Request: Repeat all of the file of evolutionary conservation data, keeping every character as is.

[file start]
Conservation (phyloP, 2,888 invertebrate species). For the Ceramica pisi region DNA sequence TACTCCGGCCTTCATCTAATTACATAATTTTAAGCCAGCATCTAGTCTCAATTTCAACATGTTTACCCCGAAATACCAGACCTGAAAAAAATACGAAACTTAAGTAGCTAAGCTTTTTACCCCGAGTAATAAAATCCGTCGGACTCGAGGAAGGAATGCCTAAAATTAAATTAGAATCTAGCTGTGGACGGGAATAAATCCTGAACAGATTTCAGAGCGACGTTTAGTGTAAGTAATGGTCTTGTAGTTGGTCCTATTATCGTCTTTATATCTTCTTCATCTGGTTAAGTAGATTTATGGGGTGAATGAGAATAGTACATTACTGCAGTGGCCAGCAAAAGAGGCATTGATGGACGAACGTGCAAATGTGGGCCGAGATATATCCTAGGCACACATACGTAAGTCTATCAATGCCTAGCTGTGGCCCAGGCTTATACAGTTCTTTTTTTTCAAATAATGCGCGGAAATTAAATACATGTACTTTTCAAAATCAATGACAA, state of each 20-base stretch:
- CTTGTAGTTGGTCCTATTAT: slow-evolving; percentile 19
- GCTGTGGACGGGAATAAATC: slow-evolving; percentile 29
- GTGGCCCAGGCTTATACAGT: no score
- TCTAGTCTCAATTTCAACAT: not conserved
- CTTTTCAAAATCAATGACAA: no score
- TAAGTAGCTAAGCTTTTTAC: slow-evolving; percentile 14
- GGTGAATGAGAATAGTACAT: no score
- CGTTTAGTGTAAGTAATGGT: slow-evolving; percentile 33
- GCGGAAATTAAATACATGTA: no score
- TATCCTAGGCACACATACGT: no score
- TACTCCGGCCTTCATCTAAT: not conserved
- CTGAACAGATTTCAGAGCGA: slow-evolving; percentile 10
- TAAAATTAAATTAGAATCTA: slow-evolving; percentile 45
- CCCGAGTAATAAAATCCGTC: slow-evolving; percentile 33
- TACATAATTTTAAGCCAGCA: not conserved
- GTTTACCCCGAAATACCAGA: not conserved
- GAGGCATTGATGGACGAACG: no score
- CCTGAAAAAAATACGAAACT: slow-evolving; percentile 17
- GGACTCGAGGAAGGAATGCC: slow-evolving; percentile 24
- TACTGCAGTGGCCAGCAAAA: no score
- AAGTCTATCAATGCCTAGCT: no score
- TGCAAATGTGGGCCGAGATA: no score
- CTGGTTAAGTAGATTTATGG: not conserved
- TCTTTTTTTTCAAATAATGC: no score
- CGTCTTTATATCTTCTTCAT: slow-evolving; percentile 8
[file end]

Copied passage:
Conservation (phyloP, 2,888 invertebrate species). For the Ceramica pisi region DNA sequence TACTCCGGCCTTCATCTAATTACATAATTTTAAGCCAGCATCTAGTCTCAATTTCAACATGTTTACCCCGAAATACCAGACCTGAAAAAAATACGAAACTTAAGTAGCTAAGCTTTTTACCCCGAGTAATAAAATCCGTCGGACTCGAGGAAGGAATGCCTAAAATTAAATTAGAATCTAGCTGTGGACGGGAATAAATCCTGAACAGATTTCAGAGCGACGTTTAGTGTAAGTAATGGTCTTGTAGTTGGTCCTATTATCGTCTTTATATCTTCTTCATCTGGTTAAGTAGATTTATGGGGTGAATGAGAATAGTACATTACTGCAGTGGCCAGCAAAAGAGGCATTGATGGACGAACGTGCAAATGTGGGCCGAGATATATCCTAGGCACACATACGTAAGTCTATCAATGCCTAGCTGTGGCCCAGGCTTATACAGTTCTTTTTTTTCAAATAATGCGCGGAAATTAAATACATGTACTTTTCAAAATCAATGACAA, state of each 20-base stretch:
- CTTGTAGTTGGTCCTATTAT: slow-evolving; percentile 19
- GCTGTGGACGGGAATAAATC: slow-evolving; percentile 29
- GTGGCCCAGGCTTATACAGT: no score
- TCTAGTCTCAATTTCAACAT: not conserved
- CTTTTCAAAATCAATGACAA: no score
- TAAGTAGCTAAGCTTTTTAC: slow-evolving; percentile 14
- GGTGAATGAGAATAGTACAT: no score
- CGTTTAGTGTAAGTAATGGT: slow-evolving; percentile 33
- GCGGAAATTAAATACATGTA: no score
- TATCCTAGGCACACATACGT: no score
- TACTCCGGCCTTCATCTAAT: not conserved
- CTGAACAGATTTCAGAGCGA: slow-evolving; percentile 10
- TAAAATTAAATTAGAATCTA: slow-evolving; percentile 45
- CCCGAGTAATAAAATCCGTC: slow-evolving; percentile 33
- TACATAATTTTAAGCCAGCA: not conserved
- GTTTACCCCGAAATACCAGA: not conserved
- GAGGCATTGATGGACGAACG: no score
- CCTGAAAAAAATACGAAACT: slow-evolving; percentile 17
- GGACTCGAGGAAGGAATGCC: slow-evolving; percentile 24
- TACTGCAGTGGCCAGCAAAA: no score
- AAGTCTATCAATGCCTAGCT: no score
- TGCAAATGTGGGCCGAGATA: no score
- CTGGTTAAGTAGATTTATGG: not conserved
- TCTTTTTTTTCAAATAATGC: no score
- CGTCTTTATATCTTCTTCAT: slow-evolving; percentile 8